The Biggest Reasons Why You Shouldn’t Cancel Your Colonoscopy

Biggest Reasons Why You Shouldn't Cancel Your Colonoscopy
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The American Cancer Society reports that having a colonoscopy decreases your risk of developing colon cancer by a whopping 80 percent. Yet, many people avoid having this screening because of embarrassment, fear, or misunderstanding. There’s no reason to avoid this painless, quick, and potentially life-saving procedure. Here are 10 reasons why you should schedule your colonoscopy.

But first, what exactly does a colonoscopy entail? A colonoscopy is an outpatient procedure where a doctor examines the large intestines by inserting a thin, flexible scope into the rectum. The scope has a light at the end of it so as the scope advances through the colon, the doctor can get images of the lining and any unusual growths.

Colonoscopies are painless.

Yes, the tube goes exactly where you think it does. But you won’t feel a thing thanks to anesthesia. You’ll be given medicine through an IV that will keep you comfortable, virtually pain-free, and unaware of the procedure.

A nurse anesthetist will administer the medicine and watch you intently (monitoring your heart, breathing, and blood pressure) for the duration of the procedure, so the doctors can focus on the colonoscopy.

The only soreness you might feel after would be associated with your IV site, but that typically doesn’t hurt, Dr. Parekh says.

P.S. You might pass gas with some startling force for a couple of hours after the procedure. This is normal and not painful.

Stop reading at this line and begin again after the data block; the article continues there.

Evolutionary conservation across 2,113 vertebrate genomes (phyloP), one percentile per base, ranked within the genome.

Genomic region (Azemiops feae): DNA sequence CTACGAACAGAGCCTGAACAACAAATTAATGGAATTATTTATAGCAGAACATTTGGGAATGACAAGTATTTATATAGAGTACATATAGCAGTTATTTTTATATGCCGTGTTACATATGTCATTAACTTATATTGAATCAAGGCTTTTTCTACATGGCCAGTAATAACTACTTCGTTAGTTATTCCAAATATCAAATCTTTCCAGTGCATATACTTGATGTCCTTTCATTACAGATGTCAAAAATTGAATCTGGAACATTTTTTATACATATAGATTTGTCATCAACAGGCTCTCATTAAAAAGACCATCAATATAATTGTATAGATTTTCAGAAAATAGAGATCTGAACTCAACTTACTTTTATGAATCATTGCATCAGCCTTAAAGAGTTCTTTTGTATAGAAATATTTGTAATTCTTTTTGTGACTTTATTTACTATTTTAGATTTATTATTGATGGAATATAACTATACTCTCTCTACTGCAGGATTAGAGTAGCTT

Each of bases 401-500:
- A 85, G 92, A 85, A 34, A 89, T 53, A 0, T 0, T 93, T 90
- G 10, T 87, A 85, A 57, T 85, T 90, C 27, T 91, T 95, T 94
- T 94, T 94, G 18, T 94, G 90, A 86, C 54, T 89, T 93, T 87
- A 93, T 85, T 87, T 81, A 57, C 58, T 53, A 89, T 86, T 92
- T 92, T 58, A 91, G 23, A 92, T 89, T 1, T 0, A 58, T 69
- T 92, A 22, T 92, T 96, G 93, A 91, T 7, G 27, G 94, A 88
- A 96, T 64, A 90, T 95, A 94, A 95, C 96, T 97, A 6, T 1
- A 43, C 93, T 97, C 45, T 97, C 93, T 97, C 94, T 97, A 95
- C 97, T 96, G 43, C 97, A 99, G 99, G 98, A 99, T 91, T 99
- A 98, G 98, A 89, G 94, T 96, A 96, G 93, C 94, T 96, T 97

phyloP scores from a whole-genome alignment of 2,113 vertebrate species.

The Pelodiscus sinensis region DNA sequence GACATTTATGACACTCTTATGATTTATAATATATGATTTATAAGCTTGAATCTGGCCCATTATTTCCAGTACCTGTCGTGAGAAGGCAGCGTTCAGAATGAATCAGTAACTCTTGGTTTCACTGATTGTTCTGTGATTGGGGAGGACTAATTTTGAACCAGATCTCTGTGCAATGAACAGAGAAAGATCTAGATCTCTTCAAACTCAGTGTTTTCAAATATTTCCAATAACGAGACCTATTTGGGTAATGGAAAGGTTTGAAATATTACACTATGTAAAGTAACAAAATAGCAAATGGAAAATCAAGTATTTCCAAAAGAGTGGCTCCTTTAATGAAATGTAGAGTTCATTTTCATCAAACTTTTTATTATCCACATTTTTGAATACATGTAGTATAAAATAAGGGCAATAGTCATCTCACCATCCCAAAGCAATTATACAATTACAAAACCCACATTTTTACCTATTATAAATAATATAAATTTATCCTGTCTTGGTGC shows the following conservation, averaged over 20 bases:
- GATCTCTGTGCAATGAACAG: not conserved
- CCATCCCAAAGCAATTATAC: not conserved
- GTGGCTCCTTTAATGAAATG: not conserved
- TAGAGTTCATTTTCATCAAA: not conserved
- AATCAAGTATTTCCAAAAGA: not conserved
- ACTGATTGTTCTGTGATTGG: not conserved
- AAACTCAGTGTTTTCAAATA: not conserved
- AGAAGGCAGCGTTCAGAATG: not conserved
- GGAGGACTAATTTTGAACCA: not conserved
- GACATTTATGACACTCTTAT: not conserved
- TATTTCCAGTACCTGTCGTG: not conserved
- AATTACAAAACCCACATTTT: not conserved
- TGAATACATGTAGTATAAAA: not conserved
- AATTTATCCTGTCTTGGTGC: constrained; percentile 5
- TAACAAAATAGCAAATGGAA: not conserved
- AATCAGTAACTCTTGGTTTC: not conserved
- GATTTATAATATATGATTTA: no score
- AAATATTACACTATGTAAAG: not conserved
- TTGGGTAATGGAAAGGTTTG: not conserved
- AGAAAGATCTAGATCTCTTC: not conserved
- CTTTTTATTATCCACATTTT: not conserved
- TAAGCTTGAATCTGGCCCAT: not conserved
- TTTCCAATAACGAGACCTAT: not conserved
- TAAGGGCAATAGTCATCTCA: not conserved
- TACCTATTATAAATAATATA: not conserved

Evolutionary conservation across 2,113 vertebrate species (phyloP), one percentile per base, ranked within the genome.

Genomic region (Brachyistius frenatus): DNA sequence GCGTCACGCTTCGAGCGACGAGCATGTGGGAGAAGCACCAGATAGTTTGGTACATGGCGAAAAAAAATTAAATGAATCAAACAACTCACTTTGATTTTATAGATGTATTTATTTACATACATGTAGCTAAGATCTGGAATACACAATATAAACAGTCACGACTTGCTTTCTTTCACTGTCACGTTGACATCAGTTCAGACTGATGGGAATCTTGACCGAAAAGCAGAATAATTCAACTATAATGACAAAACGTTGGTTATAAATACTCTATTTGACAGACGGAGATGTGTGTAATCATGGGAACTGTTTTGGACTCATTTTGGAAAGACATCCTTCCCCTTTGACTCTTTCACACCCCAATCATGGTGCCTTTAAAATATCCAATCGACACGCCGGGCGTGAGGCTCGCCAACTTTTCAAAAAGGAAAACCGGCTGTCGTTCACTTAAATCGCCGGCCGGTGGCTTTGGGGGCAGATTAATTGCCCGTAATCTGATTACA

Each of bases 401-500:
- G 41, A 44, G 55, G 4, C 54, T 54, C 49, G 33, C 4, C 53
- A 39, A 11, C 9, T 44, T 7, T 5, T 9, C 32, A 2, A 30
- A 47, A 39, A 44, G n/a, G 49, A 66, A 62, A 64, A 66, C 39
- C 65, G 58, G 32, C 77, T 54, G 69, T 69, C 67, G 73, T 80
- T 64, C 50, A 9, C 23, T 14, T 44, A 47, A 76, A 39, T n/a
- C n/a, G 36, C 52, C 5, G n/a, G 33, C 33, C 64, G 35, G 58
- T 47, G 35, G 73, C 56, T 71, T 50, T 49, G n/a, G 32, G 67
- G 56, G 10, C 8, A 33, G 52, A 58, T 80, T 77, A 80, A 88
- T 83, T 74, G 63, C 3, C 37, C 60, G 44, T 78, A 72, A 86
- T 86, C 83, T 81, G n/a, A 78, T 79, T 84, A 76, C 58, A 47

They are also pretty dang quick.

It’s recommended you take the whole day off work to recover from sedation, but going and getting a colonoscopy only takes about half a morning. The actual procedure can take as little as 15 to 30 minutes. 

Colonoscopy prep isn’t that bad.

People like to talk about the unpleasantness of colonoscopy preparation. Doctors use “split prep,” which means you drink a prescribed laxative that will cause diarrhea for a couple of hours, starting around 7 p.m. You should be done around 10 p.m. and able to get some rest. Then, in the morning, you take the second half of the laxative. You’ll need to visit the bathroom with some urgency, but it shouldn’t be as intense as the previous evening, since the majority of your fecal matter will have been flushed out.

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Everybody is doing it! 

Well, more people are. The current recommended age for colonoscopy and other colon cancer screenings is increasingly considered to be 45 for those at average risk, five years earlier than the previous guidance.

The risk of developing colon cancer is lower in adults under 50, but recent trends have shown that risk increasing, according to the U.S. Preventive Services Task Force (USPSTF).

“If your family member had cancer at 50, you should be screened at 40; and if you have multiple relatives, even primary first-degree relatives with polyps, it’s recommended you start now at 40 for just screening,” said Ryan K. Jones, M.D., colon and rectal surgeon with Norton Surgical Specialists – Colorectal Health.

Colonoscopies are the most effective, long-term option for colon cancer screening.

There are screening methods besides a colonoscopy, but none comes with as many advantages. For one, a colonoscopy usually needs to be repeated only every 10 years if results are normal. Some other methods, like flexible sigmoidoscopy (a similar procedure that looks at only part of the colon and rectum), must be done every five years. A double-contrast barium enema involves putting barium in the rectum and taking X-rays; it, too, must be done every five years. With these and other alternatives, if a polyp or suspicious mass is found, a colonoscopy will be ordered to follow up. Long story short: Might as well start with the colonoscopy.